After the Battle of Platte Bridge Station, where the Cheyenne and Sioux had successfully chased the soldiers back into the post, they turned their eyes to the approaching wagon train. The five supply wagons, guarded by Sergeant Amos J. Custard and 25 Kansas Cavalry soldiers, left Sweetwater Station on July 25, 1865, and camped for the night at Willow Springs, which was about the halfway point to Platte Bridge. That evening Lieutenant Henry C. Bretney and Captain A. Smith Lybe, with their detachments, also on their way to Platte Bridge, stopped at Custard’s camp and suggested he join them; however, Custard declined.
The next morning, the army supply train began moving eastward down the telegraph road near the North Platte River. Custard met a detachment of the Ohio Cavalry, past Red Buttes, who warned him that thousands of Indians were besieging the station just ahead and urged him to turn back. But, the sergeant refused, replying:
“No, sir, we don’t stop here. We are going to Platte Bridge in spite of all the redskins this side of hell”.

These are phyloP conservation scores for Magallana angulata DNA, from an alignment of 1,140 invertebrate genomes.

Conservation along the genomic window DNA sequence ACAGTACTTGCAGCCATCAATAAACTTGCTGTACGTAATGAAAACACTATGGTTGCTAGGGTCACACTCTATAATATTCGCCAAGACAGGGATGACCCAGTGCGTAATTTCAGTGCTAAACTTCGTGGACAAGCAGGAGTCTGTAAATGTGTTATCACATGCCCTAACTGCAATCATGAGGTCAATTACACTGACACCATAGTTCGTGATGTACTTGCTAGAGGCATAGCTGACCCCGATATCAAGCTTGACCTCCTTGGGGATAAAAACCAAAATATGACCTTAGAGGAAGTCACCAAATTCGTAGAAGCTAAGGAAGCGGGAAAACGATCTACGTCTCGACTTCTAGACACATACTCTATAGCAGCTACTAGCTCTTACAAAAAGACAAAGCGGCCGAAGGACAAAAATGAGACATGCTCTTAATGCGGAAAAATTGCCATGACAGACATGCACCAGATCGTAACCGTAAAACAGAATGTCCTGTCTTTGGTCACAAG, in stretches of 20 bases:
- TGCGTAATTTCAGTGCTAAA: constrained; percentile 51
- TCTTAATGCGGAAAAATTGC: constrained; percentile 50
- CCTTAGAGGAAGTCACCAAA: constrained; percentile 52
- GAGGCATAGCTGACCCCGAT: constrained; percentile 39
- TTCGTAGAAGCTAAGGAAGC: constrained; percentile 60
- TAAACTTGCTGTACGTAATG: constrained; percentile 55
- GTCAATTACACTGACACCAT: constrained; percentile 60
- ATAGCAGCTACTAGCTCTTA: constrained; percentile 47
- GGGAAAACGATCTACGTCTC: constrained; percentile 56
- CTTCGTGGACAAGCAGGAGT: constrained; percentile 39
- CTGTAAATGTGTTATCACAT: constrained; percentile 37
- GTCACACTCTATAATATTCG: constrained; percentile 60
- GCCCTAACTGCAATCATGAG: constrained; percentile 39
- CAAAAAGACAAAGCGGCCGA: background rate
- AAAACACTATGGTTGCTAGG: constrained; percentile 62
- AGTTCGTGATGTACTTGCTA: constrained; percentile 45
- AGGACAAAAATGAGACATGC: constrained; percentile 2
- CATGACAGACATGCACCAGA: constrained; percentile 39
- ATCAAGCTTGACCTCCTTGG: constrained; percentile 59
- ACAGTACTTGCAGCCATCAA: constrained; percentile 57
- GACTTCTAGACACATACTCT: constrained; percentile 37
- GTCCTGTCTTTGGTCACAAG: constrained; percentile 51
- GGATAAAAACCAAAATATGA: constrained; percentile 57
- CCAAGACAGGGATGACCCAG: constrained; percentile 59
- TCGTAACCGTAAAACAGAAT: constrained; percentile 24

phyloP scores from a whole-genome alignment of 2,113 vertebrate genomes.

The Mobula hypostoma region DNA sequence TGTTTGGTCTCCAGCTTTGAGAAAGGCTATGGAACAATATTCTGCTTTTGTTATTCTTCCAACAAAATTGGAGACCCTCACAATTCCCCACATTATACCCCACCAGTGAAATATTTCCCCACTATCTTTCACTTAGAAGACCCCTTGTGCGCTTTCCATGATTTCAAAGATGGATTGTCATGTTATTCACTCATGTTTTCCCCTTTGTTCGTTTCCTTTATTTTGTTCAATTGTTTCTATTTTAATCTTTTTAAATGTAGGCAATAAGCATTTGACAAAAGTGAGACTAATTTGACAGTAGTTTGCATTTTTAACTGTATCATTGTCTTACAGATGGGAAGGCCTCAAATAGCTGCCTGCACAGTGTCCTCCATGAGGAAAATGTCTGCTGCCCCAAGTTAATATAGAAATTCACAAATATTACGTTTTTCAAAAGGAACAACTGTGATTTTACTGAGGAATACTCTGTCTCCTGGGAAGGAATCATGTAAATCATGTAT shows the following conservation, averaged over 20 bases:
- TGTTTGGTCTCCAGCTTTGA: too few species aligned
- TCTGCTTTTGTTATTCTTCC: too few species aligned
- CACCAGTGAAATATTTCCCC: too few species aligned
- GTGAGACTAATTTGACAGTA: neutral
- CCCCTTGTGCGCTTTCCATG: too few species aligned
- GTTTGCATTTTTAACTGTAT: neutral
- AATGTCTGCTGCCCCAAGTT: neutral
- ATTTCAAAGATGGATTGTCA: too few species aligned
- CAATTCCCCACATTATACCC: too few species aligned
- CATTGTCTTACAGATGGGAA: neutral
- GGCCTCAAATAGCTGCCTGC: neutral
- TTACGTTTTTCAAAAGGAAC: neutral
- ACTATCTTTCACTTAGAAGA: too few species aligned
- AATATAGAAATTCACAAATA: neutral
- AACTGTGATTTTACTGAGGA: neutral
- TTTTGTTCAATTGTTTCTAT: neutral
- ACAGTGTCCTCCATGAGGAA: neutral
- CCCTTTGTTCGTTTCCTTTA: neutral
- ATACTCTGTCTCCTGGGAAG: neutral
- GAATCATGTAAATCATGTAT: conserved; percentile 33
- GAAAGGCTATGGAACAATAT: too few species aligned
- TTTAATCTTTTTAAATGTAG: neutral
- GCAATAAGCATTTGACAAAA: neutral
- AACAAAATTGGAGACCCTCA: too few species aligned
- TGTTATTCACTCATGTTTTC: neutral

It would prove to be a deadly error. As the wagons continued, they heard gunfire, and five men were sent to scout ahead. No sooner had they left than they were attacked. Two of the soldiers were killed, but three others were able to make it to the Platte Bridge Station, killing the Cheyenne warrior, Left Hand, the brother of the famous war leader Roman Nose.
In the meantime, Custard and his remaining troops found themselves overwhelmed by Indians. The sergeant ordered the wagons corralled and fired upon the attacking Indians. Though hopelessly outnumbered, Custard and his men held out for four hours. In the end, however, every one of them would die. The estimated losses to the Indians were 12 killed and 18 wounded. Of the 26 soldiers, only the three scouts who made it to the Platte Bridge Station survived.